The term shall include data or information in the electronic or magnetic form including but not limited to emails, with any and all attachments, and databases and/or spreadsheets. Electronic information shall be produced as single-paged TIFFs with a load file (.OPT or .LFP) and a load file that contains a path to the OCR.

         Another attachment contains an email from Attorney Maher to Attorney Werber, dated November 1, 2015-ten months after the discovery demands, and two weeks before the close of discovery. Dkt. No. 206-1. The email contains the following sentence: “On a separate note, please confirm that you have produced all responsive texts from Stryker employees' phones.” Id. at 1.

         The movants also attached the deposition of Edward Macy, taken on July 21, 2015. Dkt. No. 206-3. The transcript reflects a confusing series of questions and answers between Attorney Harvey and Mr. Macy. While Harvey was asking questions about texts, Macy did not seem to understand, or directly answer, the questions. It appears that Macy did text with people; it is not clear who those people were, or what the subjects of those texts might have been. While Harvey asked Macy if he texted “with anybody about this lawsuit, ” “[o]r about the breakup, any of it, ” Macy responded that if he was “texting someone about this situation, it would be about arrival or departure information getting into Wisconsin. It would not be about substantive information.” Id. at 2-3.

         The final attachment contains an email chain forty-nine pages long, which appears to start with an email from Attorney Werber to Attorney Maher dated March 31, 2016, asking about texts the plaintiffs/third-party defendants had produced. Dkt. No. 206-2 at 45-6. The chain contains an email from Attorney Maher to Attorney Werber dated April 4, 2016, in which Attorney Maher says, “On a separate but related note, I would appreciate it if someone from your team would respond to our inquiries about the lack of any texts in the Stryker production despite testimony from several witnesses that they texted about the subject the relationship between the parties. We have reviewed the tens of thousands of documents produced by Stryker and I do not believe that there is a single text among them.” Id. at 36-37.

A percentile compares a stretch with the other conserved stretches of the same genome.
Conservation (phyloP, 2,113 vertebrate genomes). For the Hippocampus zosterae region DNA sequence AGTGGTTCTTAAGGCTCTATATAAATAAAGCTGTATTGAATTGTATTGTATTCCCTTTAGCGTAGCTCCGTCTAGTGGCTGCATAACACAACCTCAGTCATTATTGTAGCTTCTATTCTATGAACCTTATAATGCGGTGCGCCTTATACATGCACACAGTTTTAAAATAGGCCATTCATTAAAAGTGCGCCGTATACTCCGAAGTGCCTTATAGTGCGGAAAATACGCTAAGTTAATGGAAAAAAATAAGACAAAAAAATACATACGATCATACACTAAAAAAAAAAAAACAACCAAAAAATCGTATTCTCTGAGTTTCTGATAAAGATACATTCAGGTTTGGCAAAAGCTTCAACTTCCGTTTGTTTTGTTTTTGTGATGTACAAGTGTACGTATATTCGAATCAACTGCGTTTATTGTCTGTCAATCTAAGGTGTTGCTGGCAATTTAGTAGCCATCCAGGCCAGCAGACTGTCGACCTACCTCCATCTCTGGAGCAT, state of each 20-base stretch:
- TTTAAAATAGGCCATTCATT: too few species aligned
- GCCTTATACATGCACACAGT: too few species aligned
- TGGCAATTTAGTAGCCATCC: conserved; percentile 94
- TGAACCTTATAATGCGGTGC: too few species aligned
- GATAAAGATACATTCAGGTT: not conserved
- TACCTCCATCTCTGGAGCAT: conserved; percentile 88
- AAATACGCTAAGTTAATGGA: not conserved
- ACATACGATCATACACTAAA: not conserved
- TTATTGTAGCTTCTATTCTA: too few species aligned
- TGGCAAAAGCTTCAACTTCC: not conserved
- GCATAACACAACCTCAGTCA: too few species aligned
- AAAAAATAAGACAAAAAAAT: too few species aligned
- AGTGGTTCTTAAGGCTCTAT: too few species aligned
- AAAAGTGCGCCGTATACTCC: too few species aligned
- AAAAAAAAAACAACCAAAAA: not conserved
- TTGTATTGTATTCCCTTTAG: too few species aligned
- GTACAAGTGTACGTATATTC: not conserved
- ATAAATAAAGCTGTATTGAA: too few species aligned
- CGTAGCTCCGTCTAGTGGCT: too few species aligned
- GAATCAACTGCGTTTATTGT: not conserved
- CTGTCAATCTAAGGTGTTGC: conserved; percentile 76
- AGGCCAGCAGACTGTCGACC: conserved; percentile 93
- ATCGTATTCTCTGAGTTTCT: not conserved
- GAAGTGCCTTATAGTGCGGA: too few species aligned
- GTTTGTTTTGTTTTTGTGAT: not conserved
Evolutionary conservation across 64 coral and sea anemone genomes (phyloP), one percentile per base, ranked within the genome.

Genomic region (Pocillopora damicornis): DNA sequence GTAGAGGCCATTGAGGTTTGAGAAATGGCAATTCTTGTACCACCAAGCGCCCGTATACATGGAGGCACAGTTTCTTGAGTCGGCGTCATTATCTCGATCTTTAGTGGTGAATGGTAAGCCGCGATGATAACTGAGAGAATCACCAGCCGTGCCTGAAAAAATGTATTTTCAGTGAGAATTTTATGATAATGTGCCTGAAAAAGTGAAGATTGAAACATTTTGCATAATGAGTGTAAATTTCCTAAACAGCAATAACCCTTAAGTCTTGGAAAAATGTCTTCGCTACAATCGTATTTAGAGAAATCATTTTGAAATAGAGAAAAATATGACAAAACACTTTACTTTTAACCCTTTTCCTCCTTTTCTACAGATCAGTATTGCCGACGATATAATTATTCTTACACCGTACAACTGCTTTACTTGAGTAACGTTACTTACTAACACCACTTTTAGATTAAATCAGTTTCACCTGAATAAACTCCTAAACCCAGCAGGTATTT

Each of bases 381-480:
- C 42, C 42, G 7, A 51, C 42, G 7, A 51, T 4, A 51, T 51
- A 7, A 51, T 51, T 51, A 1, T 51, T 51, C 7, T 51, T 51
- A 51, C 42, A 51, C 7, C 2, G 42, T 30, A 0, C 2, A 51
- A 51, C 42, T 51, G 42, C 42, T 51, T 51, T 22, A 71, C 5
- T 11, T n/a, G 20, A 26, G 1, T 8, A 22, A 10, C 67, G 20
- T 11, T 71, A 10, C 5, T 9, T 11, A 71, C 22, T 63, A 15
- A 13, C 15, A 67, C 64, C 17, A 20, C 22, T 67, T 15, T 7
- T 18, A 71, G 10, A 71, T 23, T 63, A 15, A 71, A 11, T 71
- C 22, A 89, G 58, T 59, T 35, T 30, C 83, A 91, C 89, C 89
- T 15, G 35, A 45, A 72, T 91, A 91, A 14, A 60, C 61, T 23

In response, Werber stated that same day, “Whether we have or have not produced texts is irrelevant to what we are following up on here.” Id. at 34. Maher wrote back (the same day): “ . . . what I'm trying to follow up on here . . . is the absence of Stryker texts. I am trying to avoid a motion on a question we have asked your team several times over the past few months but have received no response. Not even a ‘we are looking into it.' Perhaps we should set up a meet and confer on the subject. Please let me know. I would like to avoid further motion practice.” Id. at 33.

         Werber in response: “We do not agree that Stryker's texts are relevant to Olin's incomplete production. * * * In order to be responsive, however, I refer you to your own brief (in response to the motion to compel) where Spine Group represented to the Court that Stryker Spine did not produce a single text message in this case. As it turns out, that representation is not true because we did produce text messages (see e.g. STRSGW00003627).” Id. at 32.

         At this point, Attorney Harvey joined the chain, indicating that the text Werber had referred to was from Todd Potokar to Mariano Luna. Id. at 29. Harvey indicated that the movants couldn't see “any texts between Luna and any other Stryker witness/employee, and we are also not finding any texts to/from Eric Romsey, Ed Macy, or any other Stryker witnesses/employees.” Id. Harvey explained that the format of production made it impossible for the movants to search the discovery solely for texts, and said, “That is why we have been asking-for months-whether you produced any texts.” Id. Harvey asked Werber to identify any other texts Stryker may have produced, or in the alternative, for a meet-and-confer. Id. Werber responded that he was checking on “your metadata question, ” but said, “As for the meet and confer, what would this be about? Fact discovery closed ...